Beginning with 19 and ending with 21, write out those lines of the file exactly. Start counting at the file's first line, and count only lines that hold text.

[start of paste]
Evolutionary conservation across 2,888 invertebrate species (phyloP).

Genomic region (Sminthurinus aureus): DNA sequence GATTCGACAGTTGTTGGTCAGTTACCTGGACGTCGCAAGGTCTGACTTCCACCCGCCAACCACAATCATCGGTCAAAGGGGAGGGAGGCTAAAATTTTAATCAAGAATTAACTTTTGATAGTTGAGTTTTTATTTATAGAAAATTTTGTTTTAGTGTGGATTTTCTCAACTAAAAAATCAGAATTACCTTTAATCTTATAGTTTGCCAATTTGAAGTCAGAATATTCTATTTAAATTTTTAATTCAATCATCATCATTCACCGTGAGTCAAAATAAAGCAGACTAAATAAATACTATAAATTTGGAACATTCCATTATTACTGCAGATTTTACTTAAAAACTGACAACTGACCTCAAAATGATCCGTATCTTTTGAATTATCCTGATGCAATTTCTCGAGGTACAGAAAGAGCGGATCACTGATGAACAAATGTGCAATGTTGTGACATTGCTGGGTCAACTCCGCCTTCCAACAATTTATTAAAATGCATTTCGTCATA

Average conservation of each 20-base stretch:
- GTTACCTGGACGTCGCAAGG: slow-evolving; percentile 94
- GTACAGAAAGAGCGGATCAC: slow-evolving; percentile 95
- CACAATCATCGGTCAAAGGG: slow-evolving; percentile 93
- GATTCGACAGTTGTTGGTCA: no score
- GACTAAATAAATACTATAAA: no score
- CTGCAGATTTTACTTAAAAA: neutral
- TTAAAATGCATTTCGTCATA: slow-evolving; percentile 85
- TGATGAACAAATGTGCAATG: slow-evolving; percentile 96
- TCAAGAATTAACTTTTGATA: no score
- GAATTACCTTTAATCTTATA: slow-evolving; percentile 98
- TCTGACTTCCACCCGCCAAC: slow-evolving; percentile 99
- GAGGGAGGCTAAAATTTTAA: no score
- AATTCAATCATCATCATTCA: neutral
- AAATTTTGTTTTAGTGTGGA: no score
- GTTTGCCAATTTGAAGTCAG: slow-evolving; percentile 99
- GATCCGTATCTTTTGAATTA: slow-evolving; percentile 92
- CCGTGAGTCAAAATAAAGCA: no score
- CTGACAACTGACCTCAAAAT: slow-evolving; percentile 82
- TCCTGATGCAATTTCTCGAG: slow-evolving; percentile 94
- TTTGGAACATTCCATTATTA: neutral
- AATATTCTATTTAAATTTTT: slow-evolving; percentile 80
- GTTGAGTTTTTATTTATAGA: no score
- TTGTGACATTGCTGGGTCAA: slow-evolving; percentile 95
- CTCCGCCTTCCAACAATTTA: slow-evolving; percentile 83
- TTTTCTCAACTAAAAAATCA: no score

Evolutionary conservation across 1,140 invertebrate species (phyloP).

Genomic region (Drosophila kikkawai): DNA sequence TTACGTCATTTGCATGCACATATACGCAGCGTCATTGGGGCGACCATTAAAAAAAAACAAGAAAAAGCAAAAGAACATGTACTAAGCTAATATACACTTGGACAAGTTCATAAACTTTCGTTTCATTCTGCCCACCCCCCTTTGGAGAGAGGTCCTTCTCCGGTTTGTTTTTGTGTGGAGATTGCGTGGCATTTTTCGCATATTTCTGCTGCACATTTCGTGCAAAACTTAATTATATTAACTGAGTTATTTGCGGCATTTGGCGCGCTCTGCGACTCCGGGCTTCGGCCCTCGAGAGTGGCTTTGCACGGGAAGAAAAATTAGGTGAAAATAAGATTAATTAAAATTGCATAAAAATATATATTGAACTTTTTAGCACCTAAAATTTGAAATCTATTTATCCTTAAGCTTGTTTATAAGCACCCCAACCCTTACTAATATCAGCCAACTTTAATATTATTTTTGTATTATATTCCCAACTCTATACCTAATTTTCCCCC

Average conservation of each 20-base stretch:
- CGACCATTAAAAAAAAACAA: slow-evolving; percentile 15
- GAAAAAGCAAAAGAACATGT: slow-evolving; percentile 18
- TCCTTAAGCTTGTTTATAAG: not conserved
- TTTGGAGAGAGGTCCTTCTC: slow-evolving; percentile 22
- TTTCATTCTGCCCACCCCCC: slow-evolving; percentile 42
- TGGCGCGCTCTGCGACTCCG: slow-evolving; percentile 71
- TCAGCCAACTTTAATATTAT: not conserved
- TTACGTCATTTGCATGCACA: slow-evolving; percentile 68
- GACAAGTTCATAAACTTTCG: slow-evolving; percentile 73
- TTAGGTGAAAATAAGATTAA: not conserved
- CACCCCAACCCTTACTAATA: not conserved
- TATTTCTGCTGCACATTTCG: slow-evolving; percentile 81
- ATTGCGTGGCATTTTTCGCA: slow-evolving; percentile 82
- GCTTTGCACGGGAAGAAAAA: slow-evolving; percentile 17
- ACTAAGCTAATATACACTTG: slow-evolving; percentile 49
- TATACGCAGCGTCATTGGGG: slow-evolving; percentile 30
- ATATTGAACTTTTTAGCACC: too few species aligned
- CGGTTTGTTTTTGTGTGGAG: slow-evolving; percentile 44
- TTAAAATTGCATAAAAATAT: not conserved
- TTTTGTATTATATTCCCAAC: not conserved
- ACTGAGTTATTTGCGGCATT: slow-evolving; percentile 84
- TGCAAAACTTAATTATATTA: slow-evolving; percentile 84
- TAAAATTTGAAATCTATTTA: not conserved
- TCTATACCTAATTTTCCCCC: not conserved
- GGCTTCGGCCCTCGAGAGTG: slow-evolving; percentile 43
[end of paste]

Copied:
- GATCCGTATCTTTTGAATTA: slow-evolving; percentile 92
- CCGTGAGTCAAAATAAAGCA: no score
- CTGACAACTGACCTCAAAAT: slow-evolving; percentile 82